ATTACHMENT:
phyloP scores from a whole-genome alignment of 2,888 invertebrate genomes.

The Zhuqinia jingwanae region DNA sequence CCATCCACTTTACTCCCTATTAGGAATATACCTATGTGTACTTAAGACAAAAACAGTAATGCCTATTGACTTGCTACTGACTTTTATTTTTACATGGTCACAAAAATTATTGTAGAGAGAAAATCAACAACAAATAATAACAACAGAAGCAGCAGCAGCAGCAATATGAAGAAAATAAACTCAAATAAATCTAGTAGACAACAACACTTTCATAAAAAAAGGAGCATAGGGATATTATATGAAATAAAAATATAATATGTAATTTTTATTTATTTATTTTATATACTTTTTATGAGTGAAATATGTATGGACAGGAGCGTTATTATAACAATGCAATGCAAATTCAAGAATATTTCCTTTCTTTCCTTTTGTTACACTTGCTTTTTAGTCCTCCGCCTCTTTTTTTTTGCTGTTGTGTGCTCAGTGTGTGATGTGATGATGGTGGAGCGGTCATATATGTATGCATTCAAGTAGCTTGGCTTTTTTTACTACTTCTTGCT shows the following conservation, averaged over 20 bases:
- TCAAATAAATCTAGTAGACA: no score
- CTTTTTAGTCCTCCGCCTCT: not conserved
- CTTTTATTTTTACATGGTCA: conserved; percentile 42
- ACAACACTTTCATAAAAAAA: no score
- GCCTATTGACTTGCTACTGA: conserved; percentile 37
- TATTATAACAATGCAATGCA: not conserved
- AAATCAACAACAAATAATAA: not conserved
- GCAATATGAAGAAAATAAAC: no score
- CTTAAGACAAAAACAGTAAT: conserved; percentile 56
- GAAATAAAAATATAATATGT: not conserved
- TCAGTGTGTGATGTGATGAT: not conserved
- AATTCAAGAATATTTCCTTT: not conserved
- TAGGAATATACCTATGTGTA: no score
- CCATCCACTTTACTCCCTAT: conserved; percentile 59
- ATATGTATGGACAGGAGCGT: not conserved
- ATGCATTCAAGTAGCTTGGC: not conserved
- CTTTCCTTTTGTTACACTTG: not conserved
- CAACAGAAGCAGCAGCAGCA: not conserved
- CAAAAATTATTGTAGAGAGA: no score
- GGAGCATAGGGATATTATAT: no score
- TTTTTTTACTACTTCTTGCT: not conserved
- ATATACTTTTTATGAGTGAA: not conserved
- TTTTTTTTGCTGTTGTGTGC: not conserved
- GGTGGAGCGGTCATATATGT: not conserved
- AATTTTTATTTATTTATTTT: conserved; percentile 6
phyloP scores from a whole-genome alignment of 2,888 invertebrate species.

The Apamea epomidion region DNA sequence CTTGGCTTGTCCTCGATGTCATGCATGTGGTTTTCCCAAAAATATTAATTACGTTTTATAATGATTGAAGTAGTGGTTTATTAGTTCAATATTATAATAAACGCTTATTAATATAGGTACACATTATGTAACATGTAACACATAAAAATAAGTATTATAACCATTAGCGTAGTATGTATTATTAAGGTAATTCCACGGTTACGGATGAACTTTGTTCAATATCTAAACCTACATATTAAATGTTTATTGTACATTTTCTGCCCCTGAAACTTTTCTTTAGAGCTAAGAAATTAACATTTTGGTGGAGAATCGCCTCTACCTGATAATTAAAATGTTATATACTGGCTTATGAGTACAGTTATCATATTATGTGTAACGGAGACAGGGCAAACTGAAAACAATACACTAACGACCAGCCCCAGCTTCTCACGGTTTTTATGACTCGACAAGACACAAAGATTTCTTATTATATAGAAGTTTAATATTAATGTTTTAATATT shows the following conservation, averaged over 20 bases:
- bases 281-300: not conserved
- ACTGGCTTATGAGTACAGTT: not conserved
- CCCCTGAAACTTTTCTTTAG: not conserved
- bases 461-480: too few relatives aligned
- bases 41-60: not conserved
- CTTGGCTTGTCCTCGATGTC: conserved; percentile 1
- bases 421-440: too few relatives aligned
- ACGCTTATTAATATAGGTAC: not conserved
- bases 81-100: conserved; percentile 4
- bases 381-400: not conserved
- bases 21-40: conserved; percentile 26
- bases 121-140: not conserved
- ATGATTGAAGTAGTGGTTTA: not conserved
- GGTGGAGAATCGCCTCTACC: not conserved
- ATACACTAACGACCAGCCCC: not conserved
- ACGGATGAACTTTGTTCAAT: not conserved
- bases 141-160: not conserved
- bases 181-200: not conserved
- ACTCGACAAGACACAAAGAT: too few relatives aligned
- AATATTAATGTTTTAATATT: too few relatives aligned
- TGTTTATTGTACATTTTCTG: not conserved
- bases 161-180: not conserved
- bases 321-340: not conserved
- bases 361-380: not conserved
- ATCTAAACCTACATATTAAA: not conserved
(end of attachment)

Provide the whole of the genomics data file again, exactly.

phyloP scores from a whole-genome alignment of 2,888 invertebrate genomes.

The Zhuqinia jingwanae region DNA sequence CCATCCACTTTACTCCCTATTAGGAATATACCTATGTGTACTTAAGACAAAAACAGTAATGCCTATTGACTTGCTACTGACTTTTATTTTTACATGGTCACAAAAATTATTGTAGAGAGAAAATCAACAACAAATAATAACAACAGAAGCAGCAGCAGCAGCAATATGAAGAAAATAAACTCAAATAAATCTAGTAGACAACAACACTTTCATAAAAAAAGGAGCATAGGGATATTATATGAAATAAAAATATAATATGTAATTTTTATTTATTTATTTTATATACTTTTTATGAGTGAAATATGTATGGACAGGAGCGTTATTATAACAATGCAATGCAAATTCAAGAATATTTCCTTTCTTTCCTTTTGTTACACTTGCTTTTTAGTCCTCCGCCTCTTTTTTTTTGCTGTTGTGTGCTCAGTGTGTGATGTGATGATGGTGGAGCGGTCATATATGTATGCATTCAAGTAGCTTGGCTTTTTTTACTACTTCTTGCT shows the following conservation, averaged over 20 bases:
- TCAAATAAATCTAGTAGACA: no score
- CTTTTTAGTCCTCCGCCTCT: not conserved
- CTTTTATTTTTACATGGTCA: conserved; percentile 42
- ACAACACTTTCATAAAAAAA: no score
- GCCTATTGACTTGCTACTGA: conserved; percentile 37
- TATTATAACAATGCAATGCA: not conserved
- AAATCAACAACAAATAATAA: not conserved
- GCAATATGAAGAAAATAAAC: no score
- CTTAAGACAAAAACAGTAAT: conserved; percentile 56
- GAAATAAAAATATAATATGT: not conserved
- TCAGTGTGTGATGTGATGAT: not conserved
- AATTCAAGAATATTTCCTTT: not conserved
- TAGGAATATACCTATGTGTA: no score
- CCATCCACTTTACTCCCTAT: conserved; percentile 59
- ATATGTATGGACAGGAGCGT: not conserved
- ATGCATTCAAGTAGCTTGGC: not conserved
- CTTTCCTTTTGTTACACTTG: not conserved
- CAACAGAAGCAGCAGCAGCA: not conserved
- CAAAAATTATTGTAGAGAGA: no score
- GGAGCATAGGGATATTATAT: no score
- TTTTTTTACTACTTCTTGCT: not conserved
- ATATACTTTTTATGAGTGAA: not conserved
- TTTTTTTTGCTGTTGTGTGC: not conserved
- GGTGGAGCGGTCATATATGT: not conserved
- AATTTTTATTTATTTATTTT: conserved; percentile 6
phyloP scores from a whole-genome alignment of 2,888 invertebrate species.

The Apamea epomidion region DNA sequence CTTGGCTTGTCCTCGATGTCATGCATGTGGTTTTCCCAAAAATATTAATTACGTTTTATAATGATTGAAGTAGTGGTTTATTAGTTCAATATTATAATAAACGCTTATTAATATAGGTACACATTATGTAACATGTAACACATAAAAATAAGTATTATAACCATTAGCGTAGTATGTATTATTAAGGTAATTCCACGGTTACGGATGAACTTTGTTCAATATCTAAACCTACATATTAAATGTTTATTGTACATTTTCTGCCCCTGAAACTTTTCTTTAGAGCTAAGAAATTAACATTTTGGTGGAGAATCGCCTCTACCTGATAATTAAAATGTTATATACTGGCTTATGAGTACAGTTATCATATTATGTGTAACGGAGACAGGGCAAACTGAAAACAATACACTAACGACCAGCCCCAGCTTCTCACGGTTTTTATGACTCGACAAGACACAAAGATTTCTTATTATATAGAAGTTTAATATTAATGTTTTAATATT shows the following conservation, averaged over 20 bases:
- bases 281-300: not conserved
- ACTGGCTTATGAGTACAGTT: not conserved
- CCCCTGAAACTTTTCTTTAG: not conserved
- bases 461-480: too few relatives aligned
- bases 41-60: not conserved
- CTTGGCTTGTCCTCGATGTC: conserved; percentile 1
- bases 421-440: too few relatives aligned
- ACGCTTATTAATATAGGTAC: not conserved
- bases 81-100: conserved; percentile 4
- bases 381-400: not conserved
- bases 21-40: conserved; percentile 26
- bases 121-140: not conserved
- ATGATTGAAGTAGTGGTTTA: not conserved
- GGTGGAGAATCGCCTCTACC: not conserved
- ATACACTAACGACCAGCCCC: not conserved
- ACGGATGAACTTTGTTCAAT: not conserved
- bases 141-160: not conserved
- bases 181-200: not conserved
- ACTCGACAAGACACAAAGAT: too few relatives aligned
- AATATTAATGTTTTAATATT: too few relatives aligned
- TGTTTATTGTACATTTTCTG: not conserved
- bases 161-180: not conserved
- bases 321-340: not conserved
- bases 361-380: not conserved
- ATCTAAACCTACATATTAAA: not conserved